You need to avoid anchoring on assessments and plans as you cannot forecast actual outcomes. “The Unpredictability of Uncertainty?” By Geary W. Sikich – Copyright© Geary W. Sikich 2016. World rights reserved. Published with permission of the author.
“We’re living in a world where we need to completely understand our environment and then look for anomalies, look for change and focus on the change“ — Admiral Mike Mullen, 17th Chair, Joint Chiefs of Staff. This is a fascinating comment and a great sound bite. But if you begin to dissect it, you find the impossibility of the statement.
First, can you completely understand your environment?
Second, how will I know what anomalies to look for?
What parameters, metrics, indicators, etc., do I put in place to determine an anomaly? And, since change is occurring so rapidly what should I focus on? Am I going to be looking in the rearview mirror as I move forward? Am I flying behind the plane in It wake and turbulence?
What’s needed and where do we find a balance?
Deborah Amcona, PhD., MIT recently presented a webinar entitled, “Leading in an Uncertain World”. She presented four leadership capabilities that need to be present in a distributed leadership organization:
- Visioning – the ability to be future focused;
- Relating – the ability to create trust among the team;
- Inventing – the ability to be agile in the current environment (i.e., alternative analysis);
- Sense making – Carl Weik defines sense making as the process by which people give meaning to experience (see addendum to this article and Wikipedia for more).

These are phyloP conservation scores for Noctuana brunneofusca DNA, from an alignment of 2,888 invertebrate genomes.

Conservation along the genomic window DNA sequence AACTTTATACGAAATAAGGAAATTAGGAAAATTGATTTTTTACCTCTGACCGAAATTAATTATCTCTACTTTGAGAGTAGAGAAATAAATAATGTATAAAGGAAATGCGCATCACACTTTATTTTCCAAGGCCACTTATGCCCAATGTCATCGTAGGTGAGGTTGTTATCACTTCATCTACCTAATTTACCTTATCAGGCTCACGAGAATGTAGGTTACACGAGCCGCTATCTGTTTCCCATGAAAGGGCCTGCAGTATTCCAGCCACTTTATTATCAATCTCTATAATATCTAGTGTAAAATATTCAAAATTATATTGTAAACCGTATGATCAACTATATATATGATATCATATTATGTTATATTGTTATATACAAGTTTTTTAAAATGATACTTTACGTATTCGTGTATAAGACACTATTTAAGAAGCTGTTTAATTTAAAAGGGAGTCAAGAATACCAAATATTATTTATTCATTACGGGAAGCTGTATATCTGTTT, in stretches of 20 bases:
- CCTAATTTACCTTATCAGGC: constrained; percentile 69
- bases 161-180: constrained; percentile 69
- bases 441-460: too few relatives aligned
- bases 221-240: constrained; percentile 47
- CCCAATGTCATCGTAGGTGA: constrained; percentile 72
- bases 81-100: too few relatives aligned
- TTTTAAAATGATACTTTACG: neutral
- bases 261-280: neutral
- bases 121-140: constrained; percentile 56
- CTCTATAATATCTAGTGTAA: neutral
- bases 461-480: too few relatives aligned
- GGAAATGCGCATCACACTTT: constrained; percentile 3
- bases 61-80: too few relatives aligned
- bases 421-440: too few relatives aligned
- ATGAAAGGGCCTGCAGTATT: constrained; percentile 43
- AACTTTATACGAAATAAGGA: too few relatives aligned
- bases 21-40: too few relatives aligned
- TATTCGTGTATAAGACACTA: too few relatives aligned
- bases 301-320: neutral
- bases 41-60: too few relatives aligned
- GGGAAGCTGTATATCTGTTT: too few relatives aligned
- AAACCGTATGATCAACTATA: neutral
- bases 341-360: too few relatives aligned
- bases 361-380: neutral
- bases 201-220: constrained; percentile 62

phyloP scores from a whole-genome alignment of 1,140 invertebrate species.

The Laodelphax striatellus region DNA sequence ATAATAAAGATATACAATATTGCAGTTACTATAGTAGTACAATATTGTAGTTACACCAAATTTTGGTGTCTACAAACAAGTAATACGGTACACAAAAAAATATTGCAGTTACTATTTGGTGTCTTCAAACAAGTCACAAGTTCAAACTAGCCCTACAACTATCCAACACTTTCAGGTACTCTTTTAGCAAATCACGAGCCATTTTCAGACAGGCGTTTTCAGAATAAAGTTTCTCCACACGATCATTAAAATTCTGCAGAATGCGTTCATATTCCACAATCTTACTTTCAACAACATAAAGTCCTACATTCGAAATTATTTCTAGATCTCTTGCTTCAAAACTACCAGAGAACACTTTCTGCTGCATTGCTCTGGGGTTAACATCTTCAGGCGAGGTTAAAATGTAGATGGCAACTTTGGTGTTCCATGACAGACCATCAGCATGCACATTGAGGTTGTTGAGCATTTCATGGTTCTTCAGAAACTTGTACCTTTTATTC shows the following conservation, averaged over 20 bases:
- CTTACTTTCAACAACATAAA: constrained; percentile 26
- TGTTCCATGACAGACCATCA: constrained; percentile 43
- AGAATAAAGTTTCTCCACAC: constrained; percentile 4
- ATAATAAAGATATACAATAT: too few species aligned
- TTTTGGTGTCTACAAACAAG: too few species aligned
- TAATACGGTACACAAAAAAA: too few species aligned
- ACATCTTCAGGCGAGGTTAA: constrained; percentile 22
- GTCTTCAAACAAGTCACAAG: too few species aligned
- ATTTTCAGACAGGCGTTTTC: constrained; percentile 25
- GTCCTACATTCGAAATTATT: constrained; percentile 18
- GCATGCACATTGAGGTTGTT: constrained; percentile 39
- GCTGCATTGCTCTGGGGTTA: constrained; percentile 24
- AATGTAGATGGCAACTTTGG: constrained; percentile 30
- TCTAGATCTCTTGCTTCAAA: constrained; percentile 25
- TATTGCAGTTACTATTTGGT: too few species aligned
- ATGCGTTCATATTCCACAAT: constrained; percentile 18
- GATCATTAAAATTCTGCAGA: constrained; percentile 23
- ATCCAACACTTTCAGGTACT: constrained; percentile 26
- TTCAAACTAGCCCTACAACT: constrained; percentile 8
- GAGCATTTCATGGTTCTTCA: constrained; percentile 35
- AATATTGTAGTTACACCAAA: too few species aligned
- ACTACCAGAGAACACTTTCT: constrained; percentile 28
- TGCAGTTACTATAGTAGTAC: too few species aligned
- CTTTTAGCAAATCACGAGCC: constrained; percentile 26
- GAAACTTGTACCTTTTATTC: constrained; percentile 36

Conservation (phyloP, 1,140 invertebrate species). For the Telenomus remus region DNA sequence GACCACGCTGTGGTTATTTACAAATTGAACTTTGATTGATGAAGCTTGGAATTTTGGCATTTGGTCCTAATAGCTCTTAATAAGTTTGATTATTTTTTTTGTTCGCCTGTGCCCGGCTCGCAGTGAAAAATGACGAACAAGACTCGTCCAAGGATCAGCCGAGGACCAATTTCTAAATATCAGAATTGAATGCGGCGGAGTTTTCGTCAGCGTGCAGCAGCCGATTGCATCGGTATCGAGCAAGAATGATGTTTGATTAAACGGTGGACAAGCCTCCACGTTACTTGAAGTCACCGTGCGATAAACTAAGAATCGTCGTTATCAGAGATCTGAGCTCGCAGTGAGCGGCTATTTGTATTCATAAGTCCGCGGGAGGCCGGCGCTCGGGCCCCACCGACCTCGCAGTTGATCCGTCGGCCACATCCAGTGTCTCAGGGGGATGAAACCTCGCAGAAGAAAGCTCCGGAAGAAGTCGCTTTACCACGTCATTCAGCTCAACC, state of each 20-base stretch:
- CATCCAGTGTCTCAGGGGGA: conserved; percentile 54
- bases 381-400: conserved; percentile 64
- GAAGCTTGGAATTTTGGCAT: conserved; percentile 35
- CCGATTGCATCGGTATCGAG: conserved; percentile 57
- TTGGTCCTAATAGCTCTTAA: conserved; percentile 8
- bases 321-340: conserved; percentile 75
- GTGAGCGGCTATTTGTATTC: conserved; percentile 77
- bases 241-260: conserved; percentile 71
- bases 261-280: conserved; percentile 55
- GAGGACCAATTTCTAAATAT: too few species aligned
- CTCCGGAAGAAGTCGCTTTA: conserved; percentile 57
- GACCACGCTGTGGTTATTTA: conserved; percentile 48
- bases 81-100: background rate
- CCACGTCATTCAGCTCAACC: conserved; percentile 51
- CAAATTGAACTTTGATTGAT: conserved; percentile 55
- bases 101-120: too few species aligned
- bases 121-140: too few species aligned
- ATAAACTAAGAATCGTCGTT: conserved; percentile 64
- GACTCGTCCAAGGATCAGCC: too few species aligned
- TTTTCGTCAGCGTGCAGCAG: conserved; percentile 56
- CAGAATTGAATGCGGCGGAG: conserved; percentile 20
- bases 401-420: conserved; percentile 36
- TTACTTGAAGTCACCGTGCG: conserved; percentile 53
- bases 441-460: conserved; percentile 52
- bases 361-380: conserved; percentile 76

These four traits should be present in every risk, threat, hazard, vulnerability and business impact assessment, etc. that your organization undertakes.
Risk, threat, hazard, vulnerability, business impact, etc., assessments are tools generally created with set categories and fixed metrics (checklists, etc.) that advocate how to conduct an assessment and what is expected in the post-assessment report.
This rigid framework reduces the flexibility necessary to create a meaningful assessment. Due to Volatility, Uncertainty, Complexity, Ambiguity (VUCA) and the concept of Likelihood, Impact, and Velocity (LIV) there is a greater need to understand the non-static nature of risk, etc. and the impact on the validity of our assessments.
In the October 2016 Issue of the Harvard Business Review an article entitled, “Noise: How to Overcome the High, Hidden Cost of Inconsistent Decision Making” by Daniel Kahneman Andrew M. Rosenfield Linnea Gandhi Tom Blaser stated:
“The problem is that humans are unreliable decision makers; their judgments are strongly influenced by irrelevant factors, such as their current mood, the time since their last meal, and the weather. We call the chance variability of judgments noise”.
Nassim Taleb, famous for his book “The Black Swan”, has created a cadre of people (not necessarily associated with Taleb) who claim to be “Black Swan Hunters”.
One look at Taleb’s definition should cause you to pause when one of the “Black Swan Hunters” begins to pontificate on finding Black Swans. The definition for those who have never heard it is:
“A black swan is a highly improbable event with three principal characteristics: it is unpredictable; it carries a massive impact; and, after the fact, we concoct an explanation that makes it appear less random, and more predictable than it was.”
There is a general lack of knowledge when it comes to rare events with serious consequences. This is due to the rarity of the occurrence of such events. In his book, Taleb states that “the effect of a single observation, event or element plays a disproportionate role in decision-making creating estimation errors when projecting the severity of the consequences of the event. The depth of consequence and the breadth of consequence are underestimated resulting in surprise at the impact of the event.”